Tuesday, June 26, 2007

I'm Okay, You're a Brat

I've decided I'm going to start periodically publishing reviews of childfree books on this blog, under the theory that hopefully if you enjoy my blog, you'll enjoy some of the same books I have liked. I've read quite a few books on this subject and am always looking for more (if you have any good recommendations, let me know!)

Susan Jeffers's I'm Okay, You're a Brat was the first "childfree" book I ever read. Actually, I'm not sure it can totally be referred to as "childfree" literature, since the author has kids (much to her apparent regret). But the childfree community is definitely one of the groups this book is directed to, and the childfree would definitely enjoy it. I was already leaning toward not having children before I read this book, but this was definitely one of the pieces of literature that was instrumental in cementing my decision.

I'm Okay, You're a Brat mainly deals with the downside of parenting: how hard it is, how much it changes one's life, and how much of a shock it can be if you don't truly realize what you're in for. If everyone read this book before they had kids, I'm convinced that many people would give it a second thought. The longest chapter in the book is chapter two, which deals with all of the life changes parents have to go through, including the partial or total loss of freedom, sleep, mobility, privacy, money, career opportunities, camaraderie, sanity, self-esteem, personal time, relationships, peace of mind, and fun. Whoa! No thanks.

I also found chapter three, which is an entire chapter devoted to exposing how deeply a baby can change a marriage, quite convincing. This chapter presents the idea that people get married because they like "the package," i.e., they like the way it is. They like spending time together, having sex together, and relating to each other. But once a baby comes into the picture, the "package" changes drastically, which not all marriages can handle.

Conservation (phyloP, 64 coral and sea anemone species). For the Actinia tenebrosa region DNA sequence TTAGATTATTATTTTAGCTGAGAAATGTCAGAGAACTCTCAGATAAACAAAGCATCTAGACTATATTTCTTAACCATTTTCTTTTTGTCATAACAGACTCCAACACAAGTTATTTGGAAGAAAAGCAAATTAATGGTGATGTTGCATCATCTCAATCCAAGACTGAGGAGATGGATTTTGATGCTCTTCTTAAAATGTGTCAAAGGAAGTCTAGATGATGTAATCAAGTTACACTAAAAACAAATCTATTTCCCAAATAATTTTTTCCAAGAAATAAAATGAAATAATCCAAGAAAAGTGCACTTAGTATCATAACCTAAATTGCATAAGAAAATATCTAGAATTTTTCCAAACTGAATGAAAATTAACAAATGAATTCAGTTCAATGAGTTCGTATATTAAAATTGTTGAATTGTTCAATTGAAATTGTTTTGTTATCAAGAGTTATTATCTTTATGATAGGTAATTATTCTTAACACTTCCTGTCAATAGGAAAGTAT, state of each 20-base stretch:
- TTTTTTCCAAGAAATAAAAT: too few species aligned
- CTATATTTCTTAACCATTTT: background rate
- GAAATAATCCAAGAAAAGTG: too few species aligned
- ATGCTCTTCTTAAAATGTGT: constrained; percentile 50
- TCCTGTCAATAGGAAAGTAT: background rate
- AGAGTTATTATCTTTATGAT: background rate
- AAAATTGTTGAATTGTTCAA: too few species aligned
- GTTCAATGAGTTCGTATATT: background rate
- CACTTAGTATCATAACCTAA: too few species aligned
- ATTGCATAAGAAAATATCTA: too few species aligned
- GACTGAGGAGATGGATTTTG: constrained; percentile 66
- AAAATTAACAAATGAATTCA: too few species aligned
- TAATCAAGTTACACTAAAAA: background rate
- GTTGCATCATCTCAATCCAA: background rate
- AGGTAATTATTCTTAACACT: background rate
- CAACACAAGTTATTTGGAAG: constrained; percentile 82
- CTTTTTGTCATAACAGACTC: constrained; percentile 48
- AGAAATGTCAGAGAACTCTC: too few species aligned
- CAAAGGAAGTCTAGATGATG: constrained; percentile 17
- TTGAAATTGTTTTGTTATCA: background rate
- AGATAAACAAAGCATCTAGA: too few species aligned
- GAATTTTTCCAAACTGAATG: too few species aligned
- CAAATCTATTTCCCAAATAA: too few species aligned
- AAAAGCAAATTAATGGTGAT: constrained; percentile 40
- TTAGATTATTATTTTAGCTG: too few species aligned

I won't go through every chapter, but those were a couple I found particularly interesting. If you'd like to find out more, I really encourage you to get the book. It's great validation for the childfree and great information for a fencesitter.


Childfree Chick said...

That is one of my FAVORITE BOOKS!

I have read it like 4 times and enjoyed more with every read.

I love how she goes into detail about how adding a child to a relationship COMPLETELY changes the chemistry of what initially brought the couple together. It makes so so much sense. Good review choice!

Ashley the Historian said...

I'm getting this book to add to my childfree library when I get paid at the end of the week! I already have "Nobody's Mother," "Childfree & Loving It!," "I Hate Other People's Kids," and "Baby Not on Board."

Kristin said...

ashley- I love Baby Not On Board, too. I'm going to have to review that one at some point!

Perfect10 said...

I have now read this book going on 2x now and I love it. I have four grown kids and had I read it before or while they were small, I might have been more prepared and knew I was not crazy when the things I thought, felt and did were somewhat normal.. I am a single mom with three boys and one girl. I have "the gene" she speaks of and love my kids but sometimes, being made to feel so guilty for so many things I did, reading it gave me a feeling of relief and puts into perspective the ups and downs and more then anything, just prepares you for parenting that we would otherwise think was just a piece of cake. Because so many people talk about the great things children bring to our lives and the joys they are and how cute and cuddly they can be (and they certainly are all these things and more). there is another side to the coin and its not meant to ward off those who plan on having kids or discourage them, but its to warn them and to prepare them to know whats about to take place and just be ready and willing to give up somethings to take on this wonderful challenge, is all.... its a great book and a must read in my opinion...